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Recovery of the abandoned freighter "Eemslift Hendrika" postponed due to bad weather


The "Eemslift Hendrika" drifts further in the sea. The ship was actually supposed to be caught by tugs on Wednesday - but the weather thwarted the emergency services.

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Without a crew and incapable of maneuvering: Dutch freighter "Eemslift Hendrika"

Photo: Coast Guard Ship Sortland / dpa

A cargo ship abandoned by the crew and drifting off the coast of Norway has to stay on the open sea longer than planned.

The rescue of the "Eemslift Hendrika" had to be postponed to Thursday due to bad weather in the area of ​​operation, said the Norwegian coast administration.

Life and health would always have top priority.

According to calculations, the risk of the ship running aground is low.

On Thursday it should clear up, which makes it more likely that the recovery will then be successful.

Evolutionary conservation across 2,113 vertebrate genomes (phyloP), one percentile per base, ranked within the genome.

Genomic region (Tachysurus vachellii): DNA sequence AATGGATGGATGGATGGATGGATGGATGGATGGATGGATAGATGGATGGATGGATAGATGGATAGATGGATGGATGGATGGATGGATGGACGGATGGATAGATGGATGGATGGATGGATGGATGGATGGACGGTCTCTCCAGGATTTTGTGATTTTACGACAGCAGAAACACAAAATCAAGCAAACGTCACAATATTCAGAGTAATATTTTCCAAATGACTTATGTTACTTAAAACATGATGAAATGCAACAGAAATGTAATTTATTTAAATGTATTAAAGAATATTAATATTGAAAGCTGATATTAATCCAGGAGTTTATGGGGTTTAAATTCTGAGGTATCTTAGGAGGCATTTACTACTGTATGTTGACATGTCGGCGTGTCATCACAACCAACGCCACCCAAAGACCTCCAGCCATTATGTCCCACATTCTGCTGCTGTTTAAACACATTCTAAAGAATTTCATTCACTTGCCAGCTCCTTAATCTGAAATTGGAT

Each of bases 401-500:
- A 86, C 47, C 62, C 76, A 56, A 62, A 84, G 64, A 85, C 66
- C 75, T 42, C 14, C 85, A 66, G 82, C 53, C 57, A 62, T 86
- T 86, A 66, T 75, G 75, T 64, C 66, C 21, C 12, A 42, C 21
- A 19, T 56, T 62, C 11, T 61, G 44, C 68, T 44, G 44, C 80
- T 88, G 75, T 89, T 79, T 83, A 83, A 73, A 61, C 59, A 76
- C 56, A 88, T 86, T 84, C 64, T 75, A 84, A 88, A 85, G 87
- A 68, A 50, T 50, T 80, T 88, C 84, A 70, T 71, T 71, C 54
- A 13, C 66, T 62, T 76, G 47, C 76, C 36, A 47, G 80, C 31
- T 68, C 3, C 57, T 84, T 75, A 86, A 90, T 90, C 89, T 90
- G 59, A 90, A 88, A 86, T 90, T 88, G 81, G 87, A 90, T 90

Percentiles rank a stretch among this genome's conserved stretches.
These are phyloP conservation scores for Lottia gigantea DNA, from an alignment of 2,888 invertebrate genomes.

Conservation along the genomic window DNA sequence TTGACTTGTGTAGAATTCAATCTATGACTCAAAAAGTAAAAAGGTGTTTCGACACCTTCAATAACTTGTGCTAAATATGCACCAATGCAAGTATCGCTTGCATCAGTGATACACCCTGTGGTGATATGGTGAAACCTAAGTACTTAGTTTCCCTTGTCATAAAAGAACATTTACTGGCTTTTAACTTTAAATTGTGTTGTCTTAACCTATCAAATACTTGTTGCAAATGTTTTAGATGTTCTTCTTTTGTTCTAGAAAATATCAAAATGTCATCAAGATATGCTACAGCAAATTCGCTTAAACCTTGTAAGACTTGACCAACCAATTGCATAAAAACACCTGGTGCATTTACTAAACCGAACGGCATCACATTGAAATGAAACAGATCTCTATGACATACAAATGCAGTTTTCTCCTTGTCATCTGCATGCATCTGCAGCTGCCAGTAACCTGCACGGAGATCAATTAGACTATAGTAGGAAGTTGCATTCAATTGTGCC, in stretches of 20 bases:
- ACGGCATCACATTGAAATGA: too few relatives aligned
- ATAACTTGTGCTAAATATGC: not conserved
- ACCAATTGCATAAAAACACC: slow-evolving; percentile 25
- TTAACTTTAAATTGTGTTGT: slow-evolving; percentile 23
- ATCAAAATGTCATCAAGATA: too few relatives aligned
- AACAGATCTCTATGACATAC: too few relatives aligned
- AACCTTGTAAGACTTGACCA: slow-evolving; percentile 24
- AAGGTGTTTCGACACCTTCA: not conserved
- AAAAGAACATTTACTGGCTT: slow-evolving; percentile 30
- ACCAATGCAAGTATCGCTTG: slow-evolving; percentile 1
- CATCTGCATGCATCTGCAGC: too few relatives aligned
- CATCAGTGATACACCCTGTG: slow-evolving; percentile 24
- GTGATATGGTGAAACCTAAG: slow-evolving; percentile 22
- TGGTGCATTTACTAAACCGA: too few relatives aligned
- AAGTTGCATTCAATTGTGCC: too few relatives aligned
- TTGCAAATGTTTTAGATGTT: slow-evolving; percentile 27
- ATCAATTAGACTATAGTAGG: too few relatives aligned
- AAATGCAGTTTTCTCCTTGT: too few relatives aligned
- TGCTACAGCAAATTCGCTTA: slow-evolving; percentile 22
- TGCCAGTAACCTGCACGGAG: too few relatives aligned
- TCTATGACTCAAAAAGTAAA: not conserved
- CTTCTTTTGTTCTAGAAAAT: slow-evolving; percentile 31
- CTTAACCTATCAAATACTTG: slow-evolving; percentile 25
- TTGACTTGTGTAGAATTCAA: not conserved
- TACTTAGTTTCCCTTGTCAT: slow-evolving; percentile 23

Tugs are supposed to pull freighters ashore

Originally the "Eemslift Hendrika" was supposed to be brought out of its predicament on Wednesday.

Two tugs arrived at the ship that night, which is drifting in the North Sea.

The tugs should hook the freighter during the day.

First, however, emergency services had to be brought aboard the ship by helicopter to take over the towing cables.

According to the coast administration, the tugs were chartered by the Dutch rescue company Smit Salvage.

Smit Salvage is a subsidiary of the rescue company Boskalis, which recently also took care of the rescue of the "Ever Given" in the Suez Canal.

350 tons of heavy fuel oil and 50 tons of diesel on board

The 112 meter long “Eemslift Hendrika” of the Dutch shipping company Amasus Shipping was on its way from Bremerhaven to Kolvereid on the Norwegian coast.

It was listed on Easter Monday in bad weather and heavy swell after parts of the freight had shifted.

The crew was taken off board by helicopter on Monday.

The ship initially continued to operate under autopilot - until the machine broke down late on Monday evening.

The freighter has around 350 tons of heavy fuel oil and 50 tons of diesel on board.

On Tuesday evening, according to the coastal administration, he was around 40 to 50 nautical miles (74 to 93 kilometers) west of the city of Ålesund on the Norwegian west coast.

bbr / dpa

Source: spiegel

All life articles on 2021-04-07

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